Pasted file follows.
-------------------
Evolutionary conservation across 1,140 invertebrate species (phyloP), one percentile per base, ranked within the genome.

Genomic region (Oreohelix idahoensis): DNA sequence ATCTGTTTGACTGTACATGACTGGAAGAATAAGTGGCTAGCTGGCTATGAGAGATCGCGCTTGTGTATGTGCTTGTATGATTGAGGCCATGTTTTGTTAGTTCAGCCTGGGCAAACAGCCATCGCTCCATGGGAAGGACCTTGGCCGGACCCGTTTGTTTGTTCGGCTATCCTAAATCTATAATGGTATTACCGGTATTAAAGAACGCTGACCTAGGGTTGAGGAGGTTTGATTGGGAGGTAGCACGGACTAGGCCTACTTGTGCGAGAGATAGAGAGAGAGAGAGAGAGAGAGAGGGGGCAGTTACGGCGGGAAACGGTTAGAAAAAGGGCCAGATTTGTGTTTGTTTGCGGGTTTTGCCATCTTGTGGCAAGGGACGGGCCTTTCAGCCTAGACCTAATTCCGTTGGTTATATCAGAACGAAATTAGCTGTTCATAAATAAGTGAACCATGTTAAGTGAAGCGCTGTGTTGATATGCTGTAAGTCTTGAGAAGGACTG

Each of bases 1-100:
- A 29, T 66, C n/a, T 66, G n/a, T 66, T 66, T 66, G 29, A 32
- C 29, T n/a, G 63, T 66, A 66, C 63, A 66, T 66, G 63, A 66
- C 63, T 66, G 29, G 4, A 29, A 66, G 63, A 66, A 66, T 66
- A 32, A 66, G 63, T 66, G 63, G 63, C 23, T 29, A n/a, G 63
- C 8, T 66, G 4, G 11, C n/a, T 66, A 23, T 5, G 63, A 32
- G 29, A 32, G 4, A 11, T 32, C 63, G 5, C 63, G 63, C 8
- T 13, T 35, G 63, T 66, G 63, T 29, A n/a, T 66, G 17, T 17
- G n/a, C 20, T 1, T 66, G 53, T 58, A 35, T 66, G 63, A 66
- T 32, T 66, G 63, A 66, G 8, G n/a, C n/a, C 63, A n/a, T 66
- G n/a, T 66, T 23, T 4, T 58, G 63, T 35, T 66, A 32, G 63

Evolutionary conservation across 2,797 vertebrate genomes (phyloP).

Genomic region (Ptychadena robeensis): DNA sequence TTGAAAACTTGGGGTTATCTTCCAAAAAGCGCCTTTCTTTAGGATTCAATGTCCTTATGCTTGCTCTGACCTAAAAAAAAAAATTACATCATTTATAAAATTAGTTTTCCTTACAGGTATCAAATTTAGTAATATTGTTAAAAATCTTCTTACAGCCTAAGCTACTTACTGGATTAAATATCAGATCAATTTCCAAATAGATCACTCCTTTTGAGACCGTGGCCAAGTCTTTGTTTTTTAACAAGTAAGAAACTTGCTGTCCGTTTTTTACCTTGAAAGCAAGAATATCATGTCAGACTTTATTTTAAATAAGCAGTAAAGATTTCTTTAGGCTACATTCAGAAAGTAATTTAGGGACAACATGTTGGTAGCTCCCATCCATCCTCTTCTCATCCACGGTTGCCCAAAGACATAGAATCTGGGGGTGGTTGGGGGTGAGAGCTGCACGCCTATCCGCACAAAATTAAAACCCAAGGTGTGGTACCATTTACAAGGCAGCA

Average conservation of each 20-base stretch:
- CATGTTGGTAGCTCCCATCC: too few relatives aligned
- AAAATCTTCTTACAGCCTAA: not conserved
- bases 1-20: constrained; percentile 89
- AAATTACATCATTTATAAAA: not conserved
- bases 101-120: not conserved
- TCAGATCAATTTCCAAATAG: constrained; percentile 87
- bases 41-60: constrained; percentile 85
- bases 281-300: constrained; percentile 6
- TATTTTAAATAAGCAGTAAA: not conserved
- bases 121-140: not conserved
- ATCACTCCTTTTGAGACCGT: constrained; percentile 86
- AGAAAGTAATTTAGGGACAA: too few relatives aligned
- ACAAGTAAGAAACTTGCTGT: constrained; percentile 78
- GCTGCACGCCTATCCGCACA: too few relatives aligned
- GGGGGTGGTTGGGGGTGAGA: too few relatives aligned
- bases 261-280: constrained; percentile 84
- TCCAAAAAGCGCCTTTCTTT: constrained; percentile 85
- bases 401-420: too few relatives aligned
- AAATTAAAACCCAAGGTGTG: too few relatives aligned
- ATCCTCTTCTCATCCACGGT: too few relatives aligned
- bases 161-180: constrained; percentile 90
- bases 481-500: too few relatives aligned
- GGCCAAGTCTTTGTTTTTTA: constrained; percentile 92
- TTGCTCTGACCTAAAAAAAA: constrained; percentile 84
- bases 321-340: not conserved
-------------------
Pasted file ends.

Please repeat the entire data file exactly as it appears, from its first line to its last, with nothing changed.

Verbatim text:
Evolutionary conservation across 1,140 invertebrate species (phyloP), one percentile per base, ranked within the genome.

Genomic region (Oreohelix idahoensis): DNA sequence ATCTGTTTGACTGTACATGACTGGAAGAATAAGTGGCTAGCTGGCTATGAGAGATCGCGCTTGTGTATGTGCTTGTATGATTGAGGCCATGTTTTGTTAGTTCAGCCTGGGCAAACAGCCATCGCTCCATGGGAAGGACCTTGGCCGGACCCGTTTGTTTGTTCGGCTATCCTAAATCTATAATGGTATTACCGGTATTAAAGAACGCTGACCTAGGGTTGAGGAGGTTTGATTGGGAGGTAGCACGGACTAGGCCTACTTGTGCGAGAGATAGAGAGAGAGAGAGAGAGAGAGAGGGGGCAGTTACGGCGGGAAACGGTTAGAAAAAGGGCCAGATTTGTGTTTGTTTGCGGGTTTTGCCATCTTGTGGCAAGGGACGGGCCTTTCAGCCTAGACCTAATTCCGTTGGTTATATCAGAACGAAATTAGCTGTTCATAAATAAGTGAACCATGTTAAGTGAAGCGCTGTGTTGATATGCTGTAAGTCTTGAGAAGGACTG

Each of bases 1-100:
- A 29, T 66, C n/a, T 66, G n/a, T 66, T 66, T 66, G 29, A 32
- C 29, T n/a, G 63, T 66, A 66, C 63, A 66, T 66, G 63, A 66
- C 63, T 66, G 29, G 4, A 29, A 66, G 63, A 66, A 66, T 66
- A 32, A 66, G 63, T 66, G 63, G 63, C 23, T 29, A n/a, G 63
- C 8, T 66, G 4, G 11, C n/a, T 66, A 23, T 5, G 63, A 32
- G 29, A 32, G 4, A 11, T 32, C 63, G 5, C 63, G 63, C 8
- T 13, T 35, G 63, T 66, G 63, T 29, A n/a, T 66, G 17, T 17
- G n/a, C 20, T 1, T 66, G 53, T 58, A 35, T 66, G 63, A 66
- T 32, T 66, G 63, A 66, G 8, G n/a, C n/a, C 63, A n/a, T 66
- G n/a, T 66, T 23, T 4, T 58, G 63, T 35, T 66, A 32, G 63

Evolutionary conservation across 2,797 vertebrate genomes (phyloP).

Genomic region (Ptychadena robeensis): DNA sequence TTGAAAACTTGGGGTTATCTTCCAAAAAGCGCCTTTCTTTAGGATTCAATGTCCTTATGCTTGCTCTGACCTAAAAAAAAAAATTACATCATTTATAAAATTAGTTTTCCTTACAGGTATCAAATTTAGTAATATTGTTAAAAATCTTCTTACAGCCTAAGCTACTTACTGGATTAAATATCAGATCAATTTCCAAATAGATCACTCCTTTTGAGACCGTGGCCAAGTCTTTGTTTTTTAACAAGTAAGAAACTTGCTGTCCGTTTTTTACCTTGAAAGCAAGAATATCATGTCAGACTTTATTTTAAATAAGCAGTAAAGATTTCTTTAGGCTACATTCAGAAAGTAATTTAGGGACAACATGTTGGTAGCTCCCATCCATCCTCTTCTCATCCACGGTTGCCCAAAGACATAGAATCTGGGGGTGGTTGGGGGTGAGAGCTGCACGCCTATCCGCACAAAATTAAAACCCAAGGTGTGGTACCATTTACAAGGCAGCA

Average conservation of each 20-base stretch:
- CATGTTGGTAGCTCCCATCC: too few relatives aligned
- AAAATCTTCTTACAGCCTAA: not conserved
- bases 1-20: constrained; percentile 89
- AAATTACATCATTTATAAAA: not conserved
- bases 101-120: not conserved
- TCAGATCAATTTCCAAATAG: constrained; percentile 87
- bases 41-60: constrained; percentile 85
- bases 281-300: constrained; percentile 6
- TATTTTAAATAAGCAGTAAA: not conserved
- bases 121-140: not conserved
- ATCACTCCTTTTGAGACCGT: constrained; percentile 86
- AGAAAGTAATTTAGGGACAA: too few relatives aligned
- ACAAGTAAGAAACTTGCTGT: constrained; percentile 78
- GCTGCACGCCTATCCGCACA: too few relatives aligned
- GGGGGTGGTTGGGGGTGAGA: too few relatives aligned
- bases 261-280: constrained; percentile 84
- TCCAAAAAGCGCCTTTCTTT: constrained; percentile 85
- bases 401-420: too few relatives aligned
- AAATTAAAACCCAAGGTGTG: too few relatives aligned
- ATCCTCTTCTCATCCACGGT: too few relatives aligned
- bases 161-180: constrained; percentile 90
- bases 481-500: too few relatives aligned
- GGCCAAGTCTTTGTTTTTTA: constrained; percentile 92
- TTGCTCTGACCTAAAAAAAA: constrained; percentile 84
- bases 321-340: not conserved